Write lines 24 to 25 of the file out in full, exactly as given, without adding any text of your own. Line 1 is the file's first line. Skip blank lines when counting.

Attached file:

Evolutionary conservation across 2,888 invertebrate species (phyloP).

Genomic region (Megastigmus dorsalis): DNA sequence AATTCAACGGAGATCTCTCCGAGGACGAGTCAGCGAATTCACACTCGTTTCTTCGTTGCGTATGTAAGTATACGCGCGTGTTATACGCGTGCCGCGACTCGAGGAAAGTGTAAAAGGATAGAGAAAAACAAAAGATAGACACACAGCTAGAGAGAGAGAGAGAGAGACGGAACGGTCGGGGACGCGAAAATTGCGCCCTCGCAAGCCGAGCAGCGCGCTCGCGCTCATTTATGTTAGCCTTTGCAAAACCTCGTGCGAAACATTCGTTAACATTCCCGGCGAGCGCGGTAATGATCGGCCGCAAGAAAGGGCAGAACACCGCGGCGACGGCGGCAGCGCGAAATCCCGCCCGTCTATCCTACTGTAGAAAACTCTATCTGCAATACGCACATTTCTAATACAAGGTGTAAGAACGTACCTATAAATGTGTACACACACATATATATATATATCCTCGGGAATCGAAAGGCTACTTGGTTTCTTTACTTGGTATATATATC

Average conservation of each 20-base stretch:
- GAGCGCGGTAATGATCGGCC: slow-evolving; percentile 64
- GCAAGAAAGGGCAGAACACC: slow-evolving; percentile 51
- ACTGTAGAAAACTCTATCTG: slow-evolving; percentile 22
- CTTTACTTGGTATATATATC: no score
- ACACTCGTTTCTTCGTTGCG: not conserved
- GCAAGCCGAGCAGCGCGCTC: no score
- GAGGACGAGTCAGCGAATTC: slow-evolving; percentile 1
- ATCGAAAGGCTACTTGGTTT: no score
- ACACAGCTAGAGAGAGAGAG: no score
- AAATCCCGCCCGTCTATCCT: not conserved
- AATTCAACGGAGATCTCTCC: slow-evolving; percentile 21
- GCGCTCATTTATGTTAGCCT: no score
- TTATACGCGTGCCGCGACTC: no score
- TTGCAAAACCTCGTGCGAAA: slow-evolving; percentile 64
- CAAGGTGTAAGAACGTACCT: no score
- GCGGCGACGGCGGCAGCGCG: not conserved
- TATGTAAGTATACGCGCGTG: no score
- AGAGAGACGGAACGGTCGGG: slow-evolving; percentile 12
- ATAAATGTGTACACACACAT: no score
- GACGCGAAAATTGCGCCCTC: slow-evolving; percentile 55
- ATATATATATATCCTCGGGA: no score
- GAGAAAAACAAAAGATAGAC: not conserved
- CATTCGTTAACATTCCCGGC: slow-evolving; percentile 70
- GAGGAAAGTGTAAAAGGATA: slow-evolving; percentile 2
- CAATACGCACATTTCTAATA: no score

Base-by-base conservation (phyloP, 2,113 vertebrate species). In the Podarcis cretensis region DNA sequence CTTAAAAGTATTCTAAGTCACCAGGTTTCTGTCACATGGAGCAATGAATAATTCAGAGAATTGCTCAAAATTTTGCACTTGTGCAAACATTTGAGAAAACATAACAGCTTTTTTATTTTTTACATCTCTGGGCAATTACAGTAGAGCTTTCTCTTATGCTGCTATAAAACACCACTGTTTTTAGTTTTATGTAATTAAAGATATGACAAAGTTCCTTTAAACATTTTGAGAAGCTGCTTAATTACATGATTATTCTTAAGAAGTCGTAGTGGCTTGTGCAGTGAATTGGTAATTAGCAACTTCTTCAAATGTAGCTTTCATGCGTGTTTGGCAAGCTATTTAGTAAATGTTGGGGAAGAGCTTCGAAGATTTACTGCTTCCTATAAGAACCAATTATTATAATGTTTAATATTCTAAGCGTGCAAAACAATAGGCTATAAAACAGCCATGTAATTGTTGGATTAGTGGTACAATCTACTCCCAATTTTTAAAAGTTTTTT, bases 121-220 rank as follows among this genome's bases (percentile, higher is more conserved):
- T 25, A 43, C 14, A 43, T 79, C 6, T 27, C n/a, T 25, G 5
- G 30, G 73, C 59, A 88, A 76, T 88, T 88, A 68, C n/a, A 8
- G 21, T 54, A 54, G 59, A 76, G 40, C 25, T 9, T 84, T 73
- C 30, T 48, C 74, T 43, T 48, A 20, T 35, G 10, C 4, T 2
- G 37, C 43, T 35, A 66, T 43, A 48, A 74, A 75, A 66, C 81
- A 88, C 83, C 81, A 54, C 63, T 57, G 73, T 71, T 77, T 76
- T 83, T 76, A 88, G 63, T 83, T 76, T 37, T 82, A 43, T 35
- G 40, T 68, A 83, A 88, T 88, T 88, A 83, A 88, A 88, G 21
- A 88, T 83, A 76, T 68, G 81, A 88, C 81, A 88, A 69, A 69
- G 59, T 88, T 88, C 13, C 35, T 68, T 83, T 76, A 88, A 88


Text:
- ATATATATATATCCTCGGGA: no score
- GAGAAAAACAAAAGATAGAC: not conserved